Kurt had the unfortunate bad luck to die in the middle of the Don Imus controversy and the who's Dannilynn's dad controversy and the Sanjaya is still on American Idol controversy and the Duke Lacrosse players controversy, so you may not have seen any
news coverage of the death of one of the greatest American writers we've had.
I was really sort of sickened at how much news I had to watch this morning to see even a mention. RIP, American culture.

Tuesday, April 10, 2007

Hi there!
I have a new best friend. Yep, Sansa has been replaced in my heart by Isi. I was having an email conversation with a nice fellow about bottled water, and mentioned to him that I have a sparkling water PROBLEM. He said that he and his wife got a soda siphon for Xmas and just love it. So, when I found myself in the strip yesterday buying food protection gloves (more on that later) I impetuously stopped into what was until recently Balcolny Cookware (it's being taken over by In the Kitchen from Wexford) and just got one. I just put it together about an hour ago and made my first batch. Wow. It's like science! And no more plastic bottles cluttering up my life. I am so psyched. Plus, damn...isn't she sexy? I am pretty sure that Isi is a she. SO now I have to come up with some clever uses for the used chargers. I'll bet someone out there in internet land has done some cool things with them.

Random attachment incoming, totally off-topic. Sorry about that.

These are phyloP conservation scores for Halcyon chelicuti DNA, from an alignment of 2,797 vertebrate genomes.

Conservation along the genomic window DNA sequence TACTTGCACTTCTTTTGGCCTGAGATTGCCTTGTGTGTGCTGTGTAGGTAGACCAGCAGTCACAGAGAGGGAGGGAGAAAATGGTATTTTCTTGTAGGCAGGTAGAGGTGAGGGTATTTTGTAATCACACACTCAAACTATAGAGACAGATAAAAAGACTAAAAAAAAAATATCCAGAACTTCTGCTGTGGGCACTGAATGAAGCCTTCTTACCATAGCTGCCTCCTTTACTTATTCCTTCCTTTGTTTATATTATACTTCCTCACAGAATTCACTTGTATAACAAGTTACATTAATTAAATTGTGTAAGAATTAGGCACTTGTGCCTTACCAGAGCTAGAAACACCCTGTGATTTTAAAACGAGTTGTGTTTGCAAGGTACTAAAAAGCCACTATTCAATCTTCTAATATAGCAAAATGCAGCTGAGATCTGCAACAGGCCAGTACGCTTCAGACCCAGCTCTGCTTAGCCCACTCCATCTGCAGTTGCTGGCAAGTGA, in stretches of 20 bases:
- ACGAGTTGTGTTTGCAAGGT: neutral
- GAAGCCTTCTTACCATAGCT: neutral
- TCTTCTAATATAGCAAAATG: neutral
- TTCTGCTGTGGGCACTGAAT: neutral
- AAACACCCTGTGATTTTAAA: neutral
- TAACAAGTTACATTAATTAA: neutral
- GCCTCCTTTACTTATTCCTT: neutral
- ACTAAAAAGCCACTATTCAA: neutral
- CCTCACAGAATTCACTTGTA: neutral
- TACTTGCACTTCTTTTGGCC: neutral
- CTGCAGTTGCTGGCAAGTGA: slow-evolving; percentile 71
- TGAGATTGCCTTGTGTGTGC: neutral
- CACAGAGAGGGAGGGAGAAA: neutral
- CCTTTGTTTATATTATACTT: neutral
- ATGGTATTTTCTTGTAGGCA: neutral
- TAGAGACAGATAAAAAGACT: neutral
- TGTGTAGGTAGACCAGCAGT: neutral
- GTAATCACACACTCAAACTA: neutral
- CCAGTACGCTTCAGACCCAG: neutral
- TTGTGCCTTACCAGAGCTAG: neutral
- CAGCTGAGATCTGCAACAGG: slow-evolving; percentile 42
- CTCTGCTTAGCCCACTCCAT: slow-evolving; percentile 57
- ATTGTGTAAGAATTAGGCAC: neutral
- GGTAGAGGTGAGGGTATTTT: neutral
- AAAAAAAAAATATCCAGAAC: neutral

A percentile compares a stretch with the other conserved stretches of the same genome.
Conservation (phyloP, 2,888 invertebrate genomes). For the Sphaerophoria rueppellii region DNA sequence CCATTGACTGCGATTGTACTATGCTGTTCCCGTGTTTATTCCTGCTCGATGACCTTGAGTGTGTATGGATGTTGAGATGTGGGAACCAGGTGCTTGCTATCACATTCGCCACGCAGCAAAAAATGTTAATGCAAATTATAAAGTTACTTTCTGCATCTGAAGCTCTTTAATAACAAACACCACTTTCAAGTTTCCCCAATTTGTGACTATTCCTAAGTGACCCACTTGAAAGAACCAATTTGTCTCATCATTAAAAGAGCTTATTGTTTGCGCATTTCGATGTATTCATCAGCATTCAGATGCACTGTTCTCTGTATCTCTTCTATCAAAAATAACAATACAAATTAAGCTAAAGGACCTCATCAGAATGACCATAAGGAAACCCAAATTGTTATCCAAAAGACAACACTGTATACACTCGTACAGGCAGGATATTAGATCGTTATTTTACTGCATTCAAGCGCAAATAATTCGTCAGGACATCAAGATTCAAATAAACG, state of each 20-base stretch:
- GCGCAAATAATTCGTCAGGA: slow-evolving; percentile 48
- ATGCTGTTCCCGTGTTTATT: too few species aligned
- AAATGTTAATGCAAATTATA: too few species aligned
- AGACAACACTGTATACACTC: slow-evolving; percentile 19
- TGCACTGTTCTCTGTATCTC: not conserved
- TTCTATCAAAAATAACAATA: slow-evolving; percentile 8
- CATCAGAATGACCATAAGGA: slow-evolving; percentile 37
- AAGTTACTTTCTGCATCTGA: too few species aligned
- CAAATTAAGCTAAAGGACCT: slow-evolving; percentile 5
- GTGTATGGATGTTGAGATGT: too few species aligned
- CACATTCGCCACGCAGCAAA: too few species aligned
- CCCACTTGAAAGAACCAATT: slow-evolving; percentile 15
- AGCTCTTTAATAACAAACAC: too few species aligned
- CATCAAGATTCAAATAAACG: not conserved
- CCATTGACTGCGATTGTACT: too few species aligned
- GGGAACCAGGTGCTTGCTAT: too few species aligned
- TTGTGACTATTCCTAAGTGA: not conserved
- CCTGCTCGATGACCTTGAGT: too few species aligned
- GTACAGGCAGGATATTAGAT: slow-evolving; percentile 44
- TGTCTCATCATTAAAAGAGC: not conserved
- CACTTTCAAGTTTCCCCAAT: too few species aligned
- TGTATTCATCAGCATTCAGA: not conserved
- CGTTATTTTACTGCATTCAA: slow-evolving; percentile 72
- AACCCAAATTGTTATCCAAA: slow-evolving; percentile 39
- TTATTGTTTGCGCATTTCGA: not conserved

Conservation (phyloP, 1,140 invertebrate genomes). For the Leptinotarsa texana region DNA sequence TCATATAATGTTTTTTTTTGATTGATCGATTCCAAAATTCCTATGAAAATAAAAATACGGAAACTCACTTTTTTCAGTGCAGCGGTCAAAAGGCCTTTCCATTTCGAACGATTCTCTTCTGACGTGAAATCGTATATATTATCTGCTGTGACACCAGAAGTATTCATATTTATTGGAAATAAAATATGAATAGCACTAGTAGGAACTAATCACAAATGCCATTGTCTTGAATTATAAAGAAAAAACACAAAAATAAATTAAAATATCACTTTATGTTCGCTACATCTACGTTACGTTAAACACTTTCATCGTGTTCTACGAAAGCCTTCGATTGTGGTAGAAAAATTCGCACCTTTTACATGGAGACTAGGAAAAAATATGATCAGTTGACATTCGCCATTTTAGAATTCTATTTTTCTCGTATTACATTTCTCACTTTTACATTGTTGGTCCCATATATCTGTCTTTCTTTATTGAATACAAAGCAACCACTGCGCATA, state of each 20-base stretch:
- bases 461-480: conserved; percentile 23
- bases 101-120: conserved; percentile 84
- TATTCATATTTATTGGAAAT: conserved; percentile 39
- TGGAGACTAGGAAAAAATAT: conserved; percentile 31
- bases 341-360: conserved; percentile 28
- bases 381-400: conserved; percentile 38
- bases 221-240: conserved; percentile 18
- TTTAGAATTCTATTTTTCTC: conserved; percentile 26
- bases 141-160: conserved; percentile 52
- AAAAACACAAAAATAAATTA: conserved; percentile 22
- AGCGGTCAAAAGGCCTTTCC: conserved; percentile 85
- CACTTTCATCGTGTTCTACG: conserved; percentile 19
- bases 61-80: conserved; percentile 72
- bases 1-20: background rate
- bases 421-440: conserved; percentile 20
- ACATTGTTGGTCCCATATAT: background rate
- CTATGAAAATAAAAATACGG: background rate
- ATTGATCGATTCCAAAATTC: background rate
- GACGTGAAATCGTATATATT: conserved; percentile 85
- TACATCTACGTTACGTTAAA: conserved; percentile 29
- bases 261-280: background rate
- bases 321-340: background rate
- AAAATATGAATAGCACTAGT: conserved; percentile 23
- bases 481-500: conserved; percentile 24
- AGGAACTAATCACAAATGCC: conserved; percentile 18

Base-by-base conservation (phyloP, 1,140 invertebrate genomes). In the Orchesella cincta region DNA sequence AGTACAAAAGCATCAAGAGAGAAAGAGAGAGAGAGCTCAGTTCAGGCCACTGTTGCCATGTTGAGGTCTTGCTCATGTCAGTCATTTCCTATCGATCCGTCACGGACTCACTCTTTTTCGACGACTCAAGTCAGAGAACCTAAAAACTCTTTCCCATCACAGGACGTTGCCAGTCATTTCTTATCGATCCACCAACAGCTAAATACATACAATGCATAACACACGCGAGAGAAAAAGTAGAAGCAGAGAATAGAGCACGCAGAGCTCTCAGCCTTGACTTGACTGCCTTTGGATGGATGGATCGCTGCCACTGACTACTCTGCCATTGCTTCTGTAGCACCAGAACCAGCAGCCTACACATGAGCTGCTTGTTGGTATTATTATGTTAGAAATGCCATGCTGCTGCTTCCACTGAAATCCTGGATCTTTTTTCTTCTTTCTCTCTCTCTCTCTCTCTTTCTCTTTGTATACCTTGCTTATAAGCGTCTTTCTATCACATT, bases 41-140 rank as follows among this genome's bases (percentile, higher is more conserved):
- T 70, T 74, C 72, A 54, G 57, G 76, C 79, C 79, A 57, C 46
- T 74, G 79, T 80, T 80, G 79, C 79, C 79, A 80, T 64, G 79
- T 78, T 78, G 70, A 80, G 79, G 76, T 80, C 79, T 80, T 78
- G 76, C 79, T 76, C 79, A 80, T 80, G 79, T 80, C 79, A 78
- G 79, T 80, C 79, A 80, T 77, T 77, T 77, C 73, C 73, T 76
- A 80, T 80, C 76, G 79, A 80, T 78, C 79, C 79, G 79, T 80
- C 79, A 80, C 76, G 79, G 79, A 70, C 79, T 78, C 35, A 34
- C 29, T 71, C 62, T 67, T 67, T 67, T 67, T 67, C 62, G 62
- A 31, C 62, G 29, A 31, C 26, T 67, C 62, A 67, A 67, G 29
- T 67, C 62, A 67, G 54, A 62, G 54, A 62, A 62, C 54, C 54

Please do not ask me if you can come over and do whippits. The answer will be no. Isi is civilised.

So, other than buying a soda siphon, I have been busy being tossed and turned by the tides of life. Just found out today that the super secret thing is NOT going happen. Bummer. I am pretty sad about it, but there are plenty of ways in which it is just as well. I am still being a little cagey I know but until all the angles have been figured out I don't want to say anything concrete. Maybe tomorrow.